For help with sports, music, or hobbies (like chess), discuss equipment and who will provide it. Will the tutor bring a chess set and chess clock or do you have your own? Do you have your own trumpet for lessons or do you need help finding a music store that rents them? Iron out these details before starting lessons. Expect the tutor to ask questions about this, too. If you want help learning how to throw a split fingered fastball in the winter in Indiana, where will you practice? Think about this before talking to tutors.
4. Progress reports. How do tutors know their long - term plan is working? Tutors should assess student’s knowledge during each lesson. They might ask students to summarize what they’ve learned that day or quiz them with review questions. Tutors should go back and re-teach the material a different way if students can’t answer. Then, they can re-assess with different questions to see if re-teaching helped. Tutors should report you (or your child’s) progress at the end of the lesson.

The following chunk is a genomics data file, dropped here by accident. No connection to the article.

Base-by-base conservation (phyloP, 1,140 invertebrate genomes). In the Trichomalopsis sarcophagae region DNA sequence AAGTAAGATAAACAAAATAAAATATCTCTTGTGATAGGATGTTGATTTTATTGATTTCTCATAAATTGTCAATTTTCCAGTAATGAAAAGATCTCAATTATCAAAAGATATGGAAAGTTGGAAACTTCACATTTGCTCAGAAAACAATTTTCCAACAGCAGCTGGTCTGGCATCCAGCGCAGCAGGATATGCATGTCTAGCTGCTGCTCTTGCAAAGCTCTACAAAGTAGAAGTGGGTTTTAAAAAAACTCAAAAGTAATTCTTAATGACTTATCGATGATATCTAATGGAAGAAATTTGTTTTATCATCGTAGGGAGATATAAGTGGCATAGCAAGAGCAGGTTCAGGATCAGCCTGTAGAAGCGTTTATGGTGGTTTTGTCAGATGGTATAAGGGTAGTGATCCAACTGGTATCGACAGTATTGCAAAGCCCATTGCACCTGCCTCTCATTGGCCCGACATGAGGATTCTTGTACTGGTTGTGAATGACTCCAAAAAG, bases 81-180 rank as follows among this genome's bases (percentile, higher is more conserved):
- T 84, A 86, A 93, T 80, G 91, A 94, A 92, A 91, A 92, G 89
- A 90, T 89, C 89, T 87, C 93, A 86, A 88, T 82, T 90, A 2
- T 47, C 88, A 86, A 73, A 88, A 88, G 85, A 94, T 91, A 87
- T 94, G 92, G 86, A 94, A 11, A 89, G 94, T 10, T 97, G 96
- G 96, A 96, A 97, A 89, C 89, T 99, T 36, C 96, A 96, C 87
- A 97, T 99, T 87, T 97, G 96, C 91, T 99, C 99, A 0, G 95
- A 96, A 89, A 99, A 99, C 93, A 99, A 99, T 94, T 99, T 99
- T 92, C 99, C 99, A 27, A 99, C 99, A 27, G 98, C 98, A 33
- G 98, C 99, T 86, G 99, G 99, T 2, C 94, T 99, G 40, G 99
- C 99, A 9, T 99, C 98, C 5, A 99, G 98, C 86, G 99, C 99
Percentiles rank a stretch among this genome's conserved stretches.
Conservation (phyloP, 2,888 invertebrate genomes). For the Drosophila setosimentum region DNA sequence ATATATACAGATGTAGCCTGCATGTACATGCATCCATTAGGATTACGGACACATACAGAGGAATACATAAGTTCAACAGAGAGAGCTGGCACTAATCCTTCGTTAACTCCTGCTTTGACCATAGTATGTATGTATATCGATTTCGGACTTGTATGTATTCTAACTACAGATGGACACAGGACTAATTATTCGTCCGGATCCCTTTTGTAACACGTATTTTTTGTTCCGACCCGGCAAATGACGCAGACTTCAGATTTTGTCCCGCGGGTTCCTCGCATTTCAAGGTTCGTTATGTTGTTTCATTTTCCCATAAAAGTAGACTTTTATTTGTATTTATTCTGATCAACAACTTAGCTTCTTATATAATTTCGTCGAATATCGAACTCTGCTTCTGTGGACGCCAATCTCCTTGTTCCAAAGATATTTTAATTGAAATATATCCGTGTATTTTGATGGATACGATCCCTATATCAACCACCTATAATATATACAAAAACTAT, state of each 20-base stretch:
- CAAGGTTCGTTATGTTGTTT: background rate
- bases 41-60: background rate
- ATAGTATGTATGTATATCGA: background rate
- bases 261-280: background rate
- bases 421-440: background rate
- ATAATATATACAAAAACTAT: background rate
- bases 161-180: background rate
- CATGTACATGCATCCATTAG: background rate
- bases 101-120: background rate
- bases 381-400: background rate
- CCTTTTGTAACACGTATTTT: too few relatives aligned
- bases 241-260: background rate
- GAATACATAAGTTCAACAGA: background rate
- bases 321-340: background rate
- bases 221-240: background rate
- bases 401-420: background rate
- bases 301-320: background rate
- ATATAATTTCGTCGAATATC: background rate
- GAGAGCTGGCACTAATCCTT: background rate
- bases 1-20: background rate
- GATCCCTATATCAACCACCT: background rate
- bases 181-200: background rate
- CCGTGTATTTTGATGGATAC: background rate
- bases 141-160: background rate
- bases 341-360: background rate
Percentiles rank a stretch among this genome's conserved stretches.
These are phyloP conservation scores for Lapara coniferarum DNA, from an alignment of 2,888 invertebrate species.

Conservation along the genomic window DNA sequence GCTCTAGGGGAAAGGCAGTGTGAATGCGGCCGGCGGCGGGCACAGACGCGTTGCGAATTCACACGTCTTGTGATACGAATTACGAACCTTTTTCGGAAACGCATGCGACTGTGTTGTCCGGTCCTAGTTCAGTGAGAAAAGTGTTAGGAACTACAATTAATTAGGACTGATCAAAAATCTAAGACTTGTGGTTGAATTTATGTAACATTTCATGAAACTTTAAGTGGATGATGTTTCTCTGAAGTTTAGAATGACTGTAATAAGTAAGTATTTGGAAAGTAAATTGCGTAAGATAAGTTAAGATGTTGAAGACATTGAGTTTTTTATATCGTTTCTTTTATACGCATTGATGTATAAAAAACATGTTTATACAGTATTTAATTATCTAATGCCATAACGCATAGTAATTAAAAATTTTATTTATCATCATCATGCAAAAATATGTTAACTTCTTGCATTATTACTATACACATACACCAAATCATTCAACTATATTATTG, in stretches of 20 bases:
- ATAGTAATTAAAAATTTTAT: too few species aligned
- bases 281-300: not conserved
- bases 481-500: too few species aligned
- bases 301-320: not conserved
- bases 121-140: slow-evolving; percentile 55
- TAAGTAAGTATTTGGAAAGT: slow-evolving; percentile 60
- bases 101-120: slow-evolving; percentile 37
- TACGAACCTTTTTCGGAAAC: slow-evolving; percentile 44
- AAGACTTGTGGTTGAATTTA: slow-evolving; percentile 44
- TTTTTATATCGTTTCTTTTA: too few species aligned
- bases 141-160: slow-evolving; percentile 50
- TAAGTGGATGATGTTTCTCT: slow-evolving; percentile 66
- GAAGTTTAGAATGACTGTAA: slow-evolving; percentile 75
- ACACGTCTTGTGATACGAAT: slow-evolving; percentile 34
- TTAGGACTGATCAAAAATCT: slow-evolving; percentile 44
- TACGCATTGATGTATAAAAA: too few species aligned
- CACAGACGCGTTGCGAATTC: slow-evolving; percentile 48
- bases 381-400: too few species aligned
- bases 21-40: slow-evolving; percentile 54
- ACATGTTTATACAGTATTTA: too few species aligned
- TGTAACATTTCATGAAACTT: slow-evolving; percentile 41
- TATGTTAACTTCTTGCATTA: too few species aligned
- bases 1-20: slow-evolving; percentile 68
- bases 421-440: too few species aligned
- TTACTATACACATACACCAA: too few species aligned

Tutors can’t know whether or not students understand the material unless they regularly assess learning. Tutors should be able to answer the question, “Did Sarah learn her Algebra lesson today?” right away with concrete evidence to support it. Their answer should be something like, “Yes! As a matter of fact, she got all four summary problems I wrote for her correct without help from me.” This lets you know that they had a lesson plan and came prepared with a few review questions.